Pulley Ridge

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Pulley Ridge is a coral reef off the coast of southwestern Florida, United States [1] The reef lies 100 miles west of the Tortugas Ecological Reserve and stretches north about 60 miles. The ridge has a range of depth from 60–80 meters[2] Pulley Ridge was originally discovered in 1950. It was found again in 1999 by scientist from the U.S. Geological Survey (USGS) and graduate students from the University of South Florida.[1]

Pulley Ridge is the deepest coral reef off the shores of the continental United States. “Although deeper-water corals form reefs in the dark of ocean depths, Pulley Ridge is the deepest photosynthetic coral reef that we know of today,” said Robert Halley, USGS marine geologist.”[1] Other reefs lie about 46 meters below sea level.[3] During the exploration of Pulley Ridge, scientists found bioluminescent bacteria living in the reef. It is thought that this unique relationship between the bacteria and the coral is what keeps Pulley Ridge alive.[3]

Coral reefs struggle to survive in the world today. “In the past 10 years the world has lost 25% of the known living coral reefs”.[2] Coral reefs are particularly damaged by “…climate change, over fishing and coastal pollution”.[2] Scientists hope that through the exploration of Pulley Ridge, they can gain new insight of how reefs function in order to better preserve other reefs.[2]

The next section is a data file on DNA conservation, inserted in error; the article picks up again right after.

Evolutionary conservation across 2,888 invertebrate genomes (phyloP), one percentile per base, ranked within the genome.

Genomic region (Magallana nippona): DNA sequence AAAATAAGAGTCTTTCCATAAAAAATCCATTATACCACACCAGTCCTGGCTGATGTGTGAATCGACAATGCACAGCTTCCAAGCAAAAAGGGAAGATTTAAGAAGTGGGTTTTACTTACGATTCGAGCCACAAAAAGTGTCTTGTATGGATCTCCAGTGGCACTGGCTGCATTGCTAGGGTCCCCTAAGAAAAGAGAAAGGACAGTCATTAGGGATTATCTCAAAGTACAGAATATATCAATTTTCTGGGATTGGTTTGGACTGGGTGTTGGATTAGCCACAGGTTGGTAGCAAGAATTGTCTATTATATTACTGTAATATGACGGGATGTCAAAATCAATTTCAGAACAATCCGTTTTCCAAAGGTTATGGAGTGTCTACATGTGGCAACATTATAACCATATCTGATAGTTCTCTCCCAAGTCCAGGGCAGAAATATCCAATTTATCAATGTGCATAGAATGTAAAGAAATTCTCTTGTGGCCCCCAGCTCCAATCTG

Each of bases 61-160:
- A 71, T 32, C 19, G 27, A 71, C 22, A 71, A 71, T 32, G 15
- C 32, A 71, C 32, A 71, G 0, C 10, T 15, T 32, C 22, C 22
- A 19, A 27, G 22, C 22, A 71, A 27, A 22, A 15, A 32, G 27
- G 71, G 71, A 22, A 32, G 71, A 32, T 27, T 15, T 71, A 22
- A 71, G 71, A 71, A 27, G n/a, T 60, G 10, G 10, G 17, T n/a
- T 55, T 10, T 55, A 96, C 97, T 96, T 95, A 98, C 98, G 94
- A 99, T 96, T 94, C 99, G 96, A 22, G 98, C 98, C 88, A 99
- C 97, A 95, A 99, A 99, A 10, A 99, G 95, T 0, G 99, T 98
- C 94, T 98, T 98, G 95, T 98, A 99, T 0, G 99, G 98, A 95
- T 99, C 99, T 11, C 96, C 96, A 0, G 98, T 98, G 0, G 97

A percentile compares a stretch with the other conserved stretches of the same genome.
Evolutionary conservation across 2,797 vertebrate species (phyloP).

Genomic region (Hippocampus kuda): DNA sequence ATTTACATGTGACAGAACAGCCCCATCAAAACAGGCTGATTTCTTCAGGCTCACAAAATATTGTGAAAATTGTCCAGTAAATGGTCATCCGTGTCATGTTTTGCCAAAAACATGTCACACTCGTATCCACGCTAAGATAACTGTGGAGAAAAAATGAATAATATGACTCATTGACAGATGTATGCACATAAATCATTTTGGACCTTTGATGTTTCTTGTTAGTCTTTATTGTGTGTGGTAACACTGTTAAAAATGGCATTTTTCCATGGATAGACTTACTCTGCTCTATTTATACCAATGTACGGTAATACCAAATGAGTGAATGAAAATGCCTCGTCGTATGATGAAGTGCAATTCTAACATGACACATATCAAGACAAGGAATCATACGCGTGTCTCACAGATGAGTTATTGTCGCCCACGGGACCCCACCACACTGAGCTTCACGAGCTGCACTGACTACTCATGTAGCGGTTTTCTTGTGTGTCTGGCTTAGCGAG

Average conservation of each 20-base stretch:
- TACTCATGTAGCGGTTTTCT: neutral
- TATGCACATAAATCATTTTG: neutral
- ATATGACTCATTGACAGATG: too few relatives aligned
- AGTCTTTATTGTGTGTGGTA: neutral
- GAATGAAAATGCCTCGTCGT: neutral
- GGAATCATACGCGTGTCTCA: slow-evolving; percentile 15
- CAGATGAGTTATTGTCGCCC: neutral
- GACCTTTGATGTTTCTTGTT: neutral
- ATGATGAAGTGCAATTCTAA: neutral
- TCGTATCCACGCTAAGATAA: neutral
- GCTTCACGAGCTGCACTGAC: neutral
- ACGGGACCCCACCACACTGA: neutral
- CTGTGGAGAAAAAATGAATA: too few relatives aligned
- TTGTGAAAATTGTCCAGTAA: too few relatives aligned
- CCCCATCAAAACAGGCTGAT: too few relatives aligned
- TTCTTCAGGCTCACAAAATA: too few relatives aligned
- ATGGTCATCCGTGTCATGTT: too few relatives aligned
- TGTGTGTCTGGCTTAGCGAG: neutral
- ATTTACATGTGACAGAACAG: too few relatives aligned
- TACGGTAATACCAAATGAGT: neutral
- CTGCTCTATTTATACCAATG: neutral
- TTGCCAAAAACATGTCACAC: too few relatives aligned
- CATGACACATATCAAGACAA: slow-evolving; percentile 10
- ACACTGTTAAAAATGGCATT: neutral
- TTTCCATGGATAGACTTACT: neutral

The first scientific dive on Pulley Ridge[edit]

The first scientific dive on Pulley Ridge was led by James K. Culter of the Mote Marin Laboratory in Sarasota, Florida and included over 40 team members. The trip went from 23 June through 1 July 2005. The aim of this mission was to collect primary data and biological samples and to document marine life through still photographs and video[2] The expedition was done at depths ranging from 200 to 260 feet. “…very few scientific reef investigations are conducted within the depth zone between traditional scuba air limits of 130 feet and deep-sea submersible research at and below 500 feet”.[2]

After the expedition, Culter made some observations. He noticed some unusual neon colors in the reef. This bioluminescence may have some significance to the ridge. He also mentioned that compared to a shallow reef, there seemed to be fewer fish. Tilefish and groupers were seen at the ridge. He noted that this could have been because they were scared away by the divers or the fish could only come out at night. There appeared to be fewer crustaceans than one would normally see in a shallow reef, but there were several species of algae present. [2]


  1. ^ a b c "Science Daily: Recently Discovered Reef Is Deepest Known Off Continental U.S.". Retrieved 2007-02-12. 
  2. ^ a b c d e f g "Pulley Ridge America's Deepest Coral Reef". Retrieved 2007-02-12. 
  3. ^ a b O'Hara, Timothy (2005-08-20). "Pulley Ridge coral reef fascinates scientists". CDNN-CYBER DIVER News Network. Retrieved 2007-02-20. ]

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